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Gene-editing: to detect or not detect, that is not the question

By Sarah Agapito

It has been a lot in the news recently that organisms and products of a specific type of genetic engineering, named gene-editing, is not possible to be detected, traced, and labelled throughout the food chain. The reasons raised are many: these products are similar to natural ones and therefore difficult to distinguish, genetic changes are so small and therefore difficult to detect, the same genetic changes can be achieved by conventional breeding and therefore it is difficult to identify, etc.

The fact is that none of these reasons have proven to be real. Similarity of a gene-edited organism to a natural organism depend on many aspects than the single analysis of small DNA sequences. If the rational is valid, then we are similar to monkeys to a point in which it is difficult to distinguish. And changes may be intended to be small but unintended changes might also arise during the editing process; and these should be investigated through proper risk assessment. Unintended DNA changes arising from CRISPR editing systems are consensus in the scientific literature, and there is a name for these phenomena, called off-target effects.

Analytical technologies have evolved to detect and identify a single DNA nucleotide change in virtually any organism and these have been commercialized and used in large scale, such as those DNA tests for breast cancer associated gene mutations. The truth is that gene-editing is a promising technology because it can outperform any other genetic technology. Conventional breeding is not a technology, nature is not a technology. An organism cannot the limited to the analysis of small DNA sequences. Pick a gene in your genome, I bet this is the same in chimpanzees. We need to broaden the scope of our analyses and understanding to be successful.

There is plenty of scientific evidence already that shows that detection and identification of gene-edited organisms and products are possible. There should be, of course, adaptation of protocols, testing of different methodologies, validation, harmonization, etc. All the steps we know every time a new testing method becomes available, just like the different covid tests that have been developed in the past two years.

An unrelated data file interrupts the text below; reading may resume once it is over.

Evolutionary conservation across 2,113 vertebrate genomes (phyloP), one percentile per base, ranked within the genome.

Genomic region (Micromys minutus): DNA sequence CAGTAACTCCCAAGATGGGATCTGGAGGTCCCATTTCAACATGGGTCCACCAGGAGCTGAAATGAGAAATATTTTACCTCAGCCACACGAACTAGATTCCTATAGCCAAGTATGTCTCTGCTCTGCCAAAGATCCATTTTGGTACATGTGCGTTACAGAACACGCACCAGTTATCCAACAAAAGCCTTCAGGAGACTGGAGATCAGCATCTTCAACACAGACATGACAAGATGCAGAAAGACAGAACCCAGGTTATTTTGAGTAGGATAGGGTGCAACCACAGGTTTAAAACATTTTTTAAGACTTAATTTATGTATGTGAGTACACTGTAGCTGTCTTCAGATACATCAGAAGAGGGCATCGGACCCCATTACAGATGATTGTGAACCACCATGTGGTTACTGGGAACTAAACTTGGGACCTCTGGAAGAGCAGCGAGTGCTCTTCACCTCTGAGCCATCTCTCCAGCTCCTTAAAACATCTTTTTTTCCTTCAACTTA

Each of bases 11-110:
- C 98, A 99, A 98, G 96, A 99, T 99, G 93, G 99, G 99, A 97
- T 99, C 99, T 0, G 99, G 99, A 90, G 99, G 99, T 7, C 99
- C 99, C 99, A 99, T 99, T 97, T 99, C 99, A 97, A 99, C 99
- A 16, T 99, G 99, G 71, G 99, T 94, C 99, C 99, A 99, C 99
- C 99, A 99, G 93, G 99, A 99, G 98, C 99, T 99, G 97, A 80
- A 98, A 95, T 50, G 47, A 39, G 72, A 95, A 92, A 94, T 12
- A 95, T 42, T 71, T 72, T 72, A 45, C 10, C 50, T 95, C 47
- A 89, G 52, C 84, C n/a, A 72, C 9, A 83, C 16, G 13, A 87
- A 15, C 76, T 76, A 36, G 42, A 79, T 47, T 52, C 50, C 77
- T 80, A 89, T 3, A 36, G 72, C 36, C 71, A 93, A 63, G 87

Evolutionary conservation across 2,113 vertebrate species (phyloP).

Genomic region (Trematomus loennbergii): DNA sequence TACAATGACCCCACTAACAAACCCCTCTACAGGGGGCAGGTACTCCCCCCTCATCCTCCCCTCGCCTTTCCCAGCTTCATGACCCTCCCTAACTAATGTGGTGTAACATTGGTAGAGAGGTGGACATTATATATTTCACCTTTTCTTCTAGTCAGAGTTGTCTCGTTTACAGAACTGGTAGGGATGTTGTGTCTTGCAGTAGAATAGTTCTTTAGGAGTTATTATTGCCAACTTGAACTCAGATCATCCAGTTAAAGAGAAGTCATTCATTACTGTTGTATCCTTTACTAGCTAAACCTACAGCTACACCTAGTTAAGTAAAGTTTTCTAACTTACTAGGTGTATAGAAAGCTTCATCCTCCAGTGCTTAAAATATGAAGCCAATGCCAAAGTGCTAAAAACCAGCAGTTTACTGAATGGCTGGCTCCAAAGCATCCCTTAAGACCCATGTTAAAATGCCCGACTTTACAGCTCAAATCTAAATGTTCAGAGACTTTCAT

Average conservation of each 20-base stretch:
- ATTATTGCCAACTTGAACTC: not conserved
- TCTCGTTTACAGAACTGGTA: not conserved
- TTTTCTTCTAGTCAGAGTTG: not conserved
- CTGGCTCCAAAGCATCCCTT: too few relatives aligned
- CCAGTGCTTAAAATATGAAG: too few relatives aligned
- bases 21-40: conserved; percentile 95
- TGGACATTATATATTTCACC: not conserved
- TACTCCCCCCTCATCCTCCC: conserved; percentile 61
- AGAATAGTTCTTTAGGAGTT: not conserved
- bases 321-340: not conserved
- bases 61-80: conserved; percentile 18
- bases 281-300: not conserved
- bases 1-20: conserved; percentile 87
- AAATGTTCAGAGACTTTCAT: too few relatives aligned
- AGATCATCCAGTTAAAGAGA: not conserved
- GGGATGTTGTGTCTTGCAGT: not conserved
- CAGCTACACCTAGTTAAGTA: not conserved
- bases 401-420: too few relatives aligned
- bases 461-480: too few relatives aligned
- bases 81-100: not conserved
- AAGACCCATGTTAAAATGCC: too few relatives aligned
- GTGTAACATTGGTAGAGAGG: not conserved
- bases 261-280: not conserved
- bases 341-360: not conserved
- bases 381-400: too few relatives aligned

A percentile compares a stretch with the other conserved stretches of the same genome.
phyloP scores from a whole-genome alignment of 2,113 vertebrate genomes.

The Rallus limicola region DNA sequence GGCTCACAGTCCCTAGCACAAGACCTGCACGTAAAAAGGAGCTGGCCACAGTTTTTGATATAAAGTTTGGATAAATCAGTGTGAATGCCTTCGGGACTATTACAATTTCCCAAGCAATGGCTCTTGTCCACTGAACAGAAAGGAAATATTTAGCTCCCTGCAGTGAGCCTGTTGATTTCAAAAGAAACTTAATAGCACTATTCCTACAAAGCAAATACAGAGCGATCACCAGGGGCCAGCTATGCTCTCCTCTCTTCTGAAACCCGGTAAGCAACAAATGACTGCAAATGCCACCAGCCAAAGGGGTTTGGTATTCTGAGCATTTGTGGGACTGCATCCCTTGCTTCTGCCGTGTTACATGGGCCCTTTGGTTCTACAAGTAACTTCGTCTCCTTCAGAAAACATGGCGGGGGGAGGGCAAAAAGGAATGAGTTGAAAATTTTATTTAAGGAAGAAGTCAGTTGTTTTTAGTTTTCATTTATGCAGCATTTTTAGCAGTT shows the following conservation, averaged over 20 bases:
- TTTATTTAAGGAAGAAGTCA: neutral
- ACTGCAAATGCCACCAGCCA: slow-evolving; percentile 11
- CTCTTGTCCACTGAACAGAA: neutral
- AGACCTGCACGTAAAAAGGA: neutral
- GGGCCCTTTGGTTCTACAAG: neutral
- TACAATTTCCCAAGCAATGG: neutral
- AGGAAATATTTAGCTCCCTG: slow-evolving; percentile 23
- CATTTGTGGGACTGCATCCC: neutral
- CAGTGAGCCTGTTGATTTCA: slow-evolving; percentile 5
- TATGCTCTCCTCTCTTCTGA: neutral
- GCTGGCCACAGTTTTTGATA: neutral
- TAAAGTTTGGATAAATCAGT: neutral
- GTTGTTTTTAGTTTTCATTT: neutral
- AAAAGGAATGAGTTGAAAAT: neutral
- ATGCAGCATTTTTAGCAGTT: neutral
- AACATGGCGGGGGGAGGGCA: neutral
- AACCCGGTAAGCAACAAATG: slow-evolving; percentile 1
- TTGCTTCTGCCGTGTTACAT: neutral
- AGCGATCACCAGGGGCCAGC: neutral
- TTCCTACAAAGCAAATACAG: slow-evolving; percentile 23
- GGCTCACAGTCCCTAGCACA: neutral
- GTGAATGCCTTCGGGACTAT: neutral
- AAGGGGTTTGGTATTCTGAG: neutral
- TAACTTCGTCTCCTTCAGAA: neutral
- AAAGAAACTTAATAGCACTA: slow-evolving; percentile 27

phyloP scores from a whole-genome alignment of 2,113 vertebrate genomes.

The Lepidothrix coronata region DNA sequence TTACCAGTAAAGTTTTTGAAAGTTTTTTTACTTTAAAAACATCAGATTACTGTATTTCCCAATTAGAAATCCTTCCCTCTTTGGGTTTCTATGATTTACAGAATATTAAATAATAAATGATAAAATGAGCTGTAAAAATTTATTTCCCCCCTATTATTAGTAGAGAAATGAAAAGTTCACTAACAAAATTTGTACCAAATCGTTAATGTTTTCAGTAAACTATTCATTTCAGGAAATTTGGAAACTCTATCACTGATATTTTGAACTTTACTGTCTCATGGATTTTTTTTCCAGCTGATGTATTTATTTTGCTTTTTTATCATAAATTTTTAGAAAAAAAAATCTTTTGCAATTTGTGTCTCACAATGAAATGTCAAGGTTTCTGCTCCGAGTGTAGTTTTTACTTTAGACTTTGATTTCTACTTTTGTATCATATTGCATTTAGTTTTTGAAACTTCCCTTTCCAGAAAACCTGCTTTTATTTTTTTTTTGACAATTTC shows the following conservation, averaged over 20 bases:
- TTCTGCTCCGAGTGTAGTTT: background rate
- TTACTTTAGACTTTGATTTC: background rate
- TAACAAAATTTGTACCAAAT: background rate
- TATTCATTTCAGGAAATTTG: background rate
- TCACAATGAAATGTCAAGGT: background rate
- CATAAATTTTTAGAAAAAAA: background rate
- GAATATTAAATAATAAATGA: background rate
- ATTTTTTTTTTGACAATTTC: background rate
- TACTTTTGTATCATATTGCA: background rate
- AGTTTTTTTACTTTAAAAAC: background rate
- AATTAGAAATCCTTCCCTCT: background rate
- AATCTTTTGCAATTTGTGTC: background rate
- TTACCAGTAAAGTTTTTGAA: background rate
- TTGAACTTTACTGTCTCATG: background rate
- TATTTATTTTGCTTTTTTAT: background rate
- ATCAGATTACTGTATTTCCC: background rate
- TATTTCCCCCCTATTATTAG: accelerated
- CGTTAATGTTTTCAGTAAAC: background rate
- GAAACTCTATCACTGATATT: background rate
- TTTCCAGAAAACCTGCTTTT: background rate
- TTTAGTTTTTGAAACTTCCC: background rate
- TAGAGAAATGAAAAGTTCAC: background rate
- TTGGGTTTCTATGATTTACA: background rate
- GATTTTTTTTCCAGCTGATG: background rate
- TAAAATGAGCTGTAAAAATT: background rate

At FoodPrint Project (, we are dedicated to solving these analytical gaps. We will compare several methodological strategies; we will test them against some real-case examples and we will engage several stakeholders to this debate. As a purely scientific project, we take the freedom to explore innovative ideas, beyond the scope of any regulatory agency in Europe. We aim at answering another question: How to detect?

New publication: Untargeted Proteomics-Based Approach to Investigate Unintended Changes in Genetically Modified Maize for Environmental Risk Assessment Purpose

Zanon Agapito-Tenfen S, Guerra MP, Nodari RO and Wikmark O-G (2021) Untargeted Proteomics-Based Approach to Investigate Unintended Changes in Genetically Modified Maize for Environmental Risk Assessment Purpose. Front. Toxicol. 3:655968. doi: 10.3389/ftox.2021.655968

Profiling technologies, such as proteomics, allow the simultaneous measurement and comparison of thousands of plant components without prior knowledge of their identity. The combination of these non-targeted methods facilitates a more comprehensive approach than targeted methods and thus provides additional opportunities to identify genotypic changes resulting from genetic modification, including new allergens or toxins. The purpose of this study was to investigate unintended changes in GM Bt maize grown in South Africa. In the present study, we used bi-dimensional gel electrophoresis based on fluorescence staining, coupled with mass spectrometry in order to compare the proteome of the field-grown transgenic hybrid (MON810) and its near-isogenic counterpart. Proteomic data showed that energy metabolism and redox homeostasis were unequally modulated in GM Bt and non-GM maize variety samples. In addition, a potential allergenic protein—pathogenesis related protein −1 has been identified in our sample set. Our data shows that the GM variety is not substantially equivalent to its non-transgenic near-isogenic variety and further studies should be conducted in order to address the biological relevance and the potential risks of such changes. These finding highlight the suitability of unbiased profiling approaches to complement current GMO risk assessment practices worldwide.

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